|Former Sabres' d-man, Craig Rivet|
For the last three seasons, we Sabres' fans have watched the decline of the rugged defenseman and former captain.
His early years in Montreal were marked by a style of play that endeared him to Montreal fans--as well as hockey fans in general. Rivet, at 6'2" 210 lbs. was the consummate team player, he was a defensive defenseman who was never afraid the throw a hit or grapple/joust with an opponent to clear the crease. Although he wasn't the biggest d-man, he did not back down when battling much bigger opponents.
An assistant captain with the Canadians, Rivet was also known for dropping the gloves with anyone to protect his teammates.
His career in Montreal stretched for the better part of 11 seasons. In the 2005/06 new-NHL, he was able to maintain that rugged quality while upping his offensive output as witnessed by his best production at that time.
The San Jose' Sharks traded for Rivet in the middle of the 2006/07 season and he continued his offensive output as well as his rugged style of play.
It was only after his trade to the Buffalo Sabres, at the age of 34, that the effects of his gritty game began to take its toll.
The Sharks traded him to the Sabres in the 2008 off-season in the second year of his recently inked four-year contract.
Heralded as a gritty player that would help toughen-up a Buffalo team that was considered one of the softest and easiest teams to play against, Rivet was voted by the team as captain.
He opened up the 2008/09 campaign as exactly the player that was expected--hitting, blocking shots, clearing the crease and dropping the gloves in defense of his teammates.
Although he had played 64 games that season, it's estimated that only the first few weeks were played injury-free. The rest of the season saw him endure injuries ranging from shoulder to knee.
The 2009/10 campaign saw him play in 78 games, at times playing some of his best hockey as a Sabre. It was widely thought that he played that entire season injured and his play at the tail end of the season showed it.
At the age of 35 he entered the 2010/11 season in the final year of his contract. Injuries once again plagued him and the speed of the game, which was present throughout his time with the Sabres, now even more evident as the opposition seemed to skate circles around him.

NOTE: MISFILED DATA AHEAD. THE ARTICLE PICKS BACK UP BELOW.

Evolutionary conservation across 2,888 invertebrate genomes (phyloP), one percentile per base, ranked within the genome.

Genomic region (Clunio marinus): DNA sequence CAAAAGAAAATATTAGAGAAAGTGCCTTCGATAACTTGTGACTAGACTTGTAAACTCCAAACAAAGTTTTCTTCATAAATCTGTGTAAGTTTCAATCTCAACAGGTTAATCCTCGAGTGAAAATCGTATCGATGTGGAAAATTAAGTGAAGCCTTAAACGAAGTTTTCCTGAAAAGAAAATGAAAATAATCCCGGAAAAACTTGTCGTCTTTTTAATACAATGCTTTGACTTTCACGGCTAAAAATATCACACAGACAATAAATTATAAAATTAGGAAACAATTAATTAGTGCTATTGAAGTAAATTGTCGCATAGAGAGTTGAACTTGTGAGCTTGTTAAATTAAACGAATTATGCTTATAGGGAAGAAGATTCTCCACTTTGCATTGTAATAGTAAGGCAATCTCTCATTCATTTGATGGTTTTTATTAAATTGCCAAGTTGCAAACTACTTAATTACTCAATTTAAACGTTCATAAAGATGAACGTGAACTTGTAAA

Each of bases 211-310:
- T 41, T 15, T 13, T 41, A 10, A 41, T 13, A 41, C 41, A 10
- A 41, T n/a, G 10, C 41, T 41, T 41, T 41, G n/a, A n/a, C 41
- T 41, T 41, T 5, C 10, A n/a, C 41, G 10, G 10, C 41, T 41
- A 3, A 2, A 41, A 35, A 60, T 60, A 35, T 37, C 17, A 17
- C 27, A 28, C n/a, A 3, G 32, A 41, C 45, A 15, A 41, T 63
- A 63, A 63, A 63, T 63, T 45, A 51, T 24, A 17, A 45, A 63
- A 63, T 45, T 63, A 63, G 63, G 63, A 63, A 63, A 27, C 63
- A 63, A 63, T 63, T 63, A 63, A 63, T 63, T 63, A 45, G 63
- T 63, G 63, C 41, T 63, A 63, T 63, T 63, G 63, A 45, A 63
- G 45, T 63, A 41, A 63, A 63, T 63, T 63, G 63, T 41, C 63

He looked real slow. He looked shot, and his body seemed to be failing him. This last season saw Rivet go from injury to press box to ineffective to press box to waivers, eventually ending up in Columbus with the Blue Jackets. In what may be his last game in the NHL, he was ejected after jousting and hacking at a Buffalo Sabre in the last game of the regular season. The player he engaged with was 5'9", 160 lb forward Tyler Ennis.
Two factors had contributed to Rivet's decline--his individual style of play and the overall speed of the NHL, which had really kicked into gear in the 2006/07 season.
The speed of the NHL is blazing which left, or is leaving, many of the big, tough NHL defensemen known for their hitting, in the dust in their early to mid 30's.
Here are a few players whose decline, like Rivet's, could be attributed to the aforementioned factors:
|Derian Hatcher throwin' 'em down|
|Former Sabre's d-man Jay Mckee blocks|
a shot with the Blues at the tail-end
of his 14-year career
|Sheldon Souray (left) goes at it|
with Calgary's Jarome Iginla
|"JovoCop" in Phoenix|
The speed of the game relegates any big, tough, defensive/shutdown d-man to a window that limits their effectivenss to their prime years. As they get up there in age, the body, while trying to keep up with the game, starts breaking down. Although the will to keep up is there, the muscles stretch and tear trying to do things beyond their capabilities, with their sharp decline in performance being directly attributed to the speed of the game.
We're also going to keep this in mind when looking long-term at the Sabres' own players, including Myers (and possibly Mike Weber) who's one player that looks to be headed for a lucrative long-term contract with the club.
The "Rivet Rule Of Thumb": Be very wary of physical d-men and/or shot-blockers once they are into their 30's, odds are they're gonna end up road-kill sooner rather than later.